8 Secrets of the Long-term Weight Losers
There is a group of thousands of people that have all successfully lost weight and kept it off for years. Not only did they lose the weight, but they have recorded how they did it, and how they managed to maintain their weight loss. Why should we go to celebrity fitness gurus, authors, PHD's or anyone else when we can go right to people with practical experience to learn their secrets? In this post, I give you their 8 top secrets.
The National Weight Control Registry
The National Weight Control Registry (NWCR) maintains information about the habits of people who have successfully lost a significant amount of weight and who have managed to keep it off for several years. It has been tracking information since 1994 and has over 5,000 participants. Numerous publications have analyzed the data that has been collected and have relayed various aspects of how these long-time losers have managed to maintain their weight loss.
One study in particular, published in the journal Obesity does a great job at interpreting the NWCR data in a way that can help those of us who are on our own journey to lower weight and greater health. The study was published in 2012 by a team led by Lorraine G. Ogden. They took 2,228 of the participants, divided them up into four distinct groups and explained the tactics used by each group to successfully keep their weight off.
For the purposes of this post, I will focus on the largest group in the study, representing the most typical participants in the NWCR. These are the people who aren’t currently experiencing large fluctuations in their weight, are generally healthy and who exercise regularly. The average weight loss that they have successfully maintained is 30 pounds for 6 years. Sounds like if anyone would be expert at long-term weight loss, it would be them!
8 secrets to success
So what secrets can we learn from these long-term losers? How did they lose the weight and keep it off? Below I give you their 8 secrets to success.
1. You don’t have to follow a specific weight loss program
56% of the participants lost weight on their own. 24.8% followed a commercial weight loss program, 10.9% were working with a physician, 8.9% worked with a self-help group and 8.3% worked with a personal trainer. So the takeaway from this one is that you don’t have to go out and purchase a weight loss program, do what works best for you. As for me, I fit into the 8.3% that worked with a personal trainer.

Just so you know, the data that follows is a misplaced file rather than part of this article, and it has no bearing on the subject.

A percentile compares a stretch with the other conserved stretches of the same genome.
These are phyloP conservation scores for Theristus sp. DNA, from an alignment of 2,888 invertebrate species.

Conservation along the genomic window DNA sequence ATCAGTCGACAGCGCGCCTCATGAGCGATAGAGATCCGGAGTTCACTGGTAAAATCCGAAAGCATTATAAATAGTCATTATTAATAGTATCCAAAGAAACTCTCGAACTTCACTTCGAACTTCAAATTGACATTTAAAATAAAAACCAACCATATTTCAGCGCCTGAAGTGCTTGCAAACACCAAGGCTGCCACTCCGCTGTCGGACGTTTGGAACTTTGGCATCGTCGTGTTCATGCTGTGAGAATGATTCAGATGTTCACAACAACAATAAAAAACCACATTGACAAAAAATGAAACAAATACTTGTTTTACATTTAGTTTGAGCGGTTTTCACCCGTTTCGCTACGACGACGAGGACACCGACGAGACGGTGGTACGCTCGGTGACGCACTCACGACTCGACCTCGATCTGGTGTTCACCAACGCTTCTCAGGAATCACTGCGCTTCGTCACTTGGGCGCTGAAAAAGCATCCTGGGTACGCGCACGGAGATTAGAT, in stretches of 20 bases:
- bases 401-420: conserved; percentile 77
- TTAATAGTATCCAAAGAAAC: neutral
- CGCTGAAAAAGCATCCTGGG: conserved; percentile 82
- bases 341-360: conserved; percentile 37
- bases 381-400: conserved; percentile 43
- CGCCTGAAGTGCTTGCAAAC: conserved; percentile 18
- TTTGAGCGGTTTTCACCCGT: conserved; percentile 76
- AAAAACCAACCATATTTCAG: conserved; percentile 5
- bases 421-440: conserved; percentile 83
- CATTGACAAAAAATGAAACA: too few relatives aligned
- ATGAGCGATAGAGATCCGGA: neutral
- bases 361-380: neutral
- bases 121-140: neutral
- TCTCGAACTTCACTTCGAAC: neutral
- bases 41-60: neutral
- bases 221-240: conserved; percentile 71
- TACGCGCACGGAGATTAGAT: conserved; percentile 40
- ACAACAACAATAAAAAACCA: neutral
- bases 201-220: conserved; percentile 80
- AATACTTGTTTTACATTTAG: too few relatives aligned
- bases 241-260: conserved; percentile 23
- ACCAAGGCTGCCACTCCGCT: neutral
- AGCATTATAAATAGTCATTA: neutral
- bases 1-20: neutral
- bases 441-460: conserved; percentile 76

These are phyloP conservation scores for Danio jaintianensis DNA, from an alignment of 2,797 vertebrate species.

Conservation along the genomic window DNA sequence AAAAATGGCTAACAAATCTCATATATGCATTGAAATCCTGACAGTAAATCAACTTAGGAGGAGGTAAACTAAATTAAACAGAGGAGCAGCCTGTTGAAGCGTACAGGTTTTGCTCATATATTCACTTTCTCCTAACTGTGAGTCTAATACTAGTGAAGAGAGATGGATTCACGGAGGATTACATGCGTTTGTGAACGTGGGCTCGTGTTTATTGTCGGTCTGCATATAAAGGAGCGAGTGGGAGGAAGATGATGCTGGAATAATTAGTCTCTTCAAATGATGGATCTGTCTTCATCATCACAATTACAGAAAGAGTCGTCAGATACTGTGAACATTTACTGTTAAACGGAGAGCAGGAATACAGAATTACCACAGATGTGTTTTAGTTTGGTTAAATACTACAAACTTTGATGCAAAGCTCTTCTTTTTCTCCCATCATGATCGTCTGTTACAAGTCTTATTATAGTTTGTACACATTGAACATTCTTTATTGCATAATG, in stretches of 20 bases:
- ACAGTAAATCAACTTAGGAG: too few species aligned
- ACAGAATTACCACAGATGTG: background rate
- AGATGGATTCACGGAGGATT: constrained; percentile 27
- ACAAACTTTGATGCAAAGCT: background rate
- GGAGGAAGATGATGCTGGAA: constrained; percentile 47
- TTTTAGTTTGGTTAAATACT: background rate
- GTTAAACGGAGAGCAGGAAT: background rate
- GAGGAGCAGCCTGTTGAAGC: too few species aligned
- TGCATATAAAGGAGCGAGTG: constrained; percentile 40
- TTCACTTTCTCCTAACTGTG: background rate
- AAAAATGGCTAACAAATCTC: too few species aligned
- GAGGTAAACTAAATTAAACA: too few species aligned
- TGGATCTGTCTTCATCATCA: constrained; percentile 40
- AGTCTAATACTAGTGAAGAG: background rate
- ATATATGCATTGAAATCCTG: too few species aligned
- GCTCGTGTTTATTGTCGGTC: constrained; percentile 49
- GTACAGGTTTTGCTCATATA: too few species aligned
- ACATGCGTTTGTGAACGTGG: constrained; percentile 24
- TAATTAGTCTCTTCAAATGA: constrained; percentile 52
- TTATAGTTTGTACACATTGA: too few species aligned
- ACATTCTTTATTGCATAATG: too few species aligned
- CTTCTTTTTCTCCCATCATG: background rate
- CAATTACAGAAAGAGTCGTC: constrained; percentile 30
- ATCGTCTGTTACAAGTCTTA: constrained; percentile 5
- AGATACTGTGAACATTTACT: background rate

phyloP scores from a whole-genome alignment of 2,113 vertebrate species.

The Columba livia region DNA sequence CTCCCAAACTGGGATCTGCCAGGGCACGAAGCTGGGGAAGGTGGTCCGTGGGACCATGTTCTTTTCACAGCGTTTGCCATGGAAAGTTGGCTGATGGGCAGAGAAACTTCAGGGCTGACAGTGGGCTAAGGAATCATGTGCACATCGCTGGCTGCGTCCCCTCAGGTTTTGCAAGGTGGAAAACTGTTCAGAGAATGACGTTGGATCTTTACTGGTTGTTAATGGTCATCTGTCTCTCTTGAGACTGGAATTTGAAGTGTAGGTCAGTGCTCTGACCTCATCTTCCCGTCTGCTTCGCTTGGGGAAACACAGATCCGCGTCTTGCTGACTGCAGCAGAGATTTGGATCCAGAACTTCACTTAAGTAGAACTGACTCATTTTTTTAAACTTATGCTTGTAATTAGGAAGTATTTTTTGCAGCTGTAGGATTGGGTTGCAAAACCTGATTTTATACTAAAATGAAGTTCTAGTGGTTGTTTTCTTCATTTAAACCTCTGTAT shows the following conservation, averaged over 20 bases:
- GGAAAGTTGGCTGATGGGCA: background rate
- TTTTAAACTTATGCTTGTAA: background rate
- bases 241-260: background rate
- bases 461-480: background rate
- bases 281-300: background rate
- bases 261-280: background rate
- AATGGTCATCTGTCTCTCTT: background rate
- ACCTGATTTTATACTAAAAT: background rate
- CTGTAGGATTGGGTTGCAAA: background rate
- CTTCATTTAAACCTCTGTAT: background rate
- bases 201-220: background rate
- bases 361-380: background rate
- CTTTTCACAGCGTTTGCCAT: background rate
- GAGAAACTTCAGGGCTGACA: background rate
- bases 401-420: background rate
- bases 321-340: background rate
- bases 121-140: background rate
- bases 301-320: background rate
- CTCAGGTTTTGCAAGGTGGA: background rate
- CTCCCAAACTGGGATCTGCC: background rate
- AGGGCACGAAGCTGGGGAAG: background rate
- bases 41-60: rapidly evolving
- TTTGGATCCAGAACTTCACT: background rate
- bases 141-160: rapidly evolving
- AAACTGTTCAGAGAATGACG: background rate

2. Incorporate exercise
94.5% of the participants reported that they made modifications to their physical activities in order to achieve and maintain their weight loss. This one sounds obvious, but perhaps it isn’t. Most experts would tell you that weight loss is primarily accomplished through dietary changes. Of course physical exercise is important, but by far what you eat impacts your weight more than how you move. At least in the calories in-calories out equation.
So why the connection to exercise? My opinion on that is from my own experience. I find that exercise and weight loss build on each other. When I exercise, I feel like eating better. And when I eat well, I have the energy to exercise. I also feel more like taking care of my body. Anyone can follow a quick-fix diet program and lose some weight in the short term, but becoming a long-term loser really means that you’re becoming a healthy person. And healthy people eat right AND exercise on a regular basis.
The participants in the study expended an average of 2853 calories per week in exercise, or an average of around 400 calories per day. That’s about 30 minutes on an elliptical machine, or about an hour of walking at 4.5-5.0 miles per hour. Or just a combination of activities, like walking, taking the stairs, gardening, etc.
3. Keep healthy food around
Funny thing, if you have unhealthy food around, you’ll tend to eat it. 96.6% of the participants said that they kept healthy food around the house. Don’t keep soda, potato chips, pop tarts, sugary cereals, and any other highly processed or sugary foods around. If you want to have treats on occasion, do what I do – go out. My wife and I stop at a local bakery each Saturday night and I choose a pastry. I eat it slowly and enjoy it. Then it is gone, I don’t have any more around to tempt me. Plus with children around you want to have good tasting healthy food around for them to snack on as well.